Continuing our focus on self-awareness (or lack of it) among leaders, let’s think a little more about what is involved in being self-aware.
First, let’s remember that self-awareness is the first component of growing emotional intelligence, so self-awareness is a starting point, not a finish line. But you can only run the race if you start, and failure to be self-aware will be a key reason why you fail to lead as fruitfully as you desire.
Second, let’s understand that self-awareness is best developed by a combination of personal reflection and input from others. I need to develop the skill of understanding myself first: to recognize how I am wired, the strengths and weaknesses that make me unique. Then I benefit most from getting input from those around me, both confirming and augmenting the insights gained from personal reflection.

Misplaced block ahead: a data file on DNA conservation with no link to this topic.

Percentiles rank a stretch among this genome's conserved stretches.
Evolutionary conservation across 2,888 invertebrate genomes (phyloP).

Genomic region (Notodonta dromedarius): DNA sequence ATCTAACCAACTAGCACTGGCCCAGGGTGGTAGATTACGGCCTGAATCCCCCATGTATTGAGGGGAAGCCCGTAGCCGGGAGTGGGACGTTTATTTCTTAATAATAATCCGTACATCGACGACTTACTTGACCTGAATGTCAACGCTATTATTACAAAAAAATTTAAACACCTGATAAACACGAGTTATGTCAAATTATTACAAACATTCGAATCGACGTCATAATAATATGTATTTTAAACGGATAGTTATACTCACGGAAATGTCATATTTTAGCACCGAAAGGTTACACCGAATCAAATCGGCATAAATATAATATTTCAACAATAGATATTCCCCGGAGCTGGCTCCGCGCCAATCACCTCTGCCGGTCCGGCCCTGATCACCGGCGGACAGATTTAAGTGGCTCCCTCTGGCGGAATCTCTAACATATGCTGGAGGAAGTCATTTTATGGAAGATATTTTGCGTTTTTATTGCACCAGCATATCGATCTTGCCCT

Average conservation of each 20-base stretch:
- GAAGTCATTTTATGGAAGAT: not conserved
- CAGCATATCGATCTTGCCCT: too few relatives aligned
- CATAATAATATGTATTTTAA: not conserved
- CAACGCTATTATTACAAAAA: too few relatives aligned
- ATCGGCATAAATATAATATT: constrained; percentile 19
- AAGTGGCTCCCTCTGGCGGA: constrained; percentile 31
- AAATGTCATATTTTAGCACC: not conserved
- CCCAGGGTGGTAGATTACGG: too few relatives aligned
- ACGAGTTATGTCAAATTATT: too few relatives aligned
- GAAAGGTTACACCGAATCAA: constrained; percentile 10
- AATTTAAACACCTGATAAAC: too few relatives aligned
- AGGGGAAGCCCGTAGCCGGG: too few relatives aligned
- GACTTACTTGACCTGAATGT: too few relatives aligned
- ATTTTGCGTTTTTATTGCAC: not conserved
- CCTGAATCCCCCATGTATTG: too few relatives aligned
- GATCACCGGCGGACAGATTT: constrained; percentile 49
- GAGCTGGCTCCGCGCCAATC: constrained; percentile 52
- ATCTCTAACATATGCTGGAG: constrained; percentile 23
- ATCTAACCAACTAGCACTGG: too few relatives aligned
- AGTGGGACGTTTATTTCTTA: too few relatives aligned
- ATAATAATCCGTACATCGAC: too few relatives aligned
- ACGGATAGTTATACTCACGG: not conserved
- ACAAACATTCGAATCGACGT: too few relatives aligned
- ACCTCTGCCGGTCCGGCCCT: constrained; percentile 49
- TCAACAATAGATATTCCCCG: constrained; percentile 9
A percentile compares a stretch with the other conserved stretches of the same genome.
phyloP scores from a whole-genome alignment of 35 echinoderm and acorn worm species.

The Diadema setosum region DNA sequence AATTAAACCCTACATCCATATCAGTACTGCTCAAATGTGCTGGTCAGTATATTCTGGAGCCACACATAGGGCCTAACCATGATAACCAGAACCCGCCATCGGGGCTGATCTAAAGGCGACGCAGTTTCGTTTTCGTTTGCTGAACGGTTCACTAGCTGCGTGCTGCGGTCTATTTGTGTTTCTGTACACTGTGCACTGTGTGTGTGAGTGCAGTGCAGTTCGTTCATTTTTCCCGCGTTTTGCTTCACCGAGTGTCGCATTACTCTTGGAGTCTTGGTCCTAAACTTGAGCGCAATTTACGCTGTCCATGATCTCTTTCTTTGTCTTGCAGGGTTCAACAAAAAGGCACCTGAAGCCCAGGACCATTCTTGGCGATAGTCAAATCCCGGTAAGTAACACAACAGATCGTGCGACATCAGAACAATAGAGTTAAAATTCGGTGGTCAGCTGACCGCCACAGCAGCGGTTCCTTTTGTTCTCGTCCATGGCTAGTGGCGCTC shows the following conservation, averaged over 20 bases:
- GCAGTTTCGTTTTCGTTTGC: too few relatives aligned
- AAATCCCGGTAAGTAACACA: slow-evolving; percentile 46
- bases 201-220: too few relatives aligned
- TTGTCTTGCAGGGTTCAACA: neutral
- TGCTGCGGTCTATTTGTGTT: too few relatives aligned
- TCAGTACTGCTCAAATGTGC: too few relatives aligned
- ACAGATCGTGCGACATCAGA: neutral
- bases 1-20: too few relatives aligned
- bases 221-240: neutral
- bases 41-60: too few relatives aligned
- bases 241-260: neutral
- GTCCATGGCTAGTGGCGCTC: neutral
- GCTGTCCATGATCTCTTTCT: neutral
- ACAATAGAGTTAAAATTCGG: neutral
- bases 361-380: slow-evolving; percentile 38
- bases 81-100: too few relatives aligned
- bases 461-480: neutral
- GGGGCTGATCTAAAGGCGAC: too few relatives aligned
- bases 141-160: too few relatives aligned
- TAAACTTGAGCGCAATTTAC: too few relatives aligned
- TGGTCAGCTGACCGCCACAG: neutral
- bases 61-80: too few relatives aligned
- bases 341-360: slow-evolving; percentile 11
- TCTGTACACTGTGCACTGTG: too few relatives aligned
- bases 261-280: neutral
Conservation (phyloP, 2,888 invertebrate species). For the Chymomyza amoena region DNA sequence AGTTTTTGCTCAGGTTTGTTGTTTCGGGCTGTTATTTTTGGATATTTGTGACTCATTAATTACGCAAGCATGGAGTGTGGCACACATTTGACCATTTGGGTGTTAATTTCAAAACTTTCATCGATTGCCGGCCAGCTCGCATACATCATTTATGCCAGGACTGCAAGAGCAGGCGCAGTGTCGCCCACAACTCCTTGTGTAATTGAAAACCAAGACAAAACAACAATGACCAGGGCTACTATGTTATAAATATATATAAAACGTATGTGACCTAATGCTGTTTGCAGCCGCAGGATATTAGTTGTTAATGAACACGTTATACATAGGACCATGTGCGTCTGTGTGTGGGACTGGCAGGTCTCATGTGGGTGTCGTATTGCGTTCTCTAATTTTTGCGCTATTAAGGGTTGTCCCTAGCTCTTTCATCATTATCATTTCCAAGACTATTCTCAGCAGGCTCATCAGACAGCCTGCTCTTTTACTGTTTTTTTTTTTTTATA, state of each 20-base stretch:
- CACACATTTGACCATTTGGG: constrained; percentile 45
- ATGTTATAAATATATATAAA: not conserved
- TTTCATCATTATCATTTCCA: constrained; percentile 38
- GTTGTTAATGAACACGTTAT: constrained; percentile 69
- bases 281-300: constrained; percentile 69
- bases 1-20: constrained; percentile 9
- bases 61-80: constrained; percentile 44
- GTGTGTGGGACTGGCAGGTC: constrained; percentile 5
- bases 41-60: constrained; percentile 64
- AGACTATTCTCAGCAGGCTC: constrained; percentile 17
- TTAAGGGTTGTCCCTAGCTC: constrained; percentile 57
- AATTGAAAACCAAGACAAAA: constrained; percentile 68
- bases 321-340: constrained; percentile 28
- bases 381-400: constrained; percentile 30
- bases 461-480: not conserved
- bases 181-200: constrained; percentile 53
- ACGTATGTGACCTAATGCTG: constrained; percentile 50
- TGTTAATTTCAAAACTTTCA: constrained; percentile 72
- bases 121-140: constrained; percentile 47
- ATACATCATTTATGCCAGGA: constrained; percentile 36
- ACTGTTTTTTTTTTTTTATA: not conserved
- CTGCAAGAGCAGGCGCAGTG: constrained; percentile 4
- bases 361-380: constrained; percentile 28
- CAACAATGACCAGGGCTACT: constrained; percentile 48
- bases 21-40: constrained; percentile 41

Thirdly, self-awareness is a journey; expect your self-awareness to grow and develop over time. One suggestion I have found helpful in my own life is to plan regular opportunities to invest in self-awareness. Subscribe to a blog that builds on your strengths, take some training in an area of weakness, read a book on self-awareness issues, or schedule a regular time with a friend or mentor.
Finally, apply your self-awareness to your leadership. Build teams that combine different strengths for optimal success, look for those who are strong in areas you are not, set an example of self-awareness for those you lead and encourage them to grow their own awareness.
In all these ways, you will begin to turn the tide of self-awareness and we will all benefit from the personal and organizational growth that results.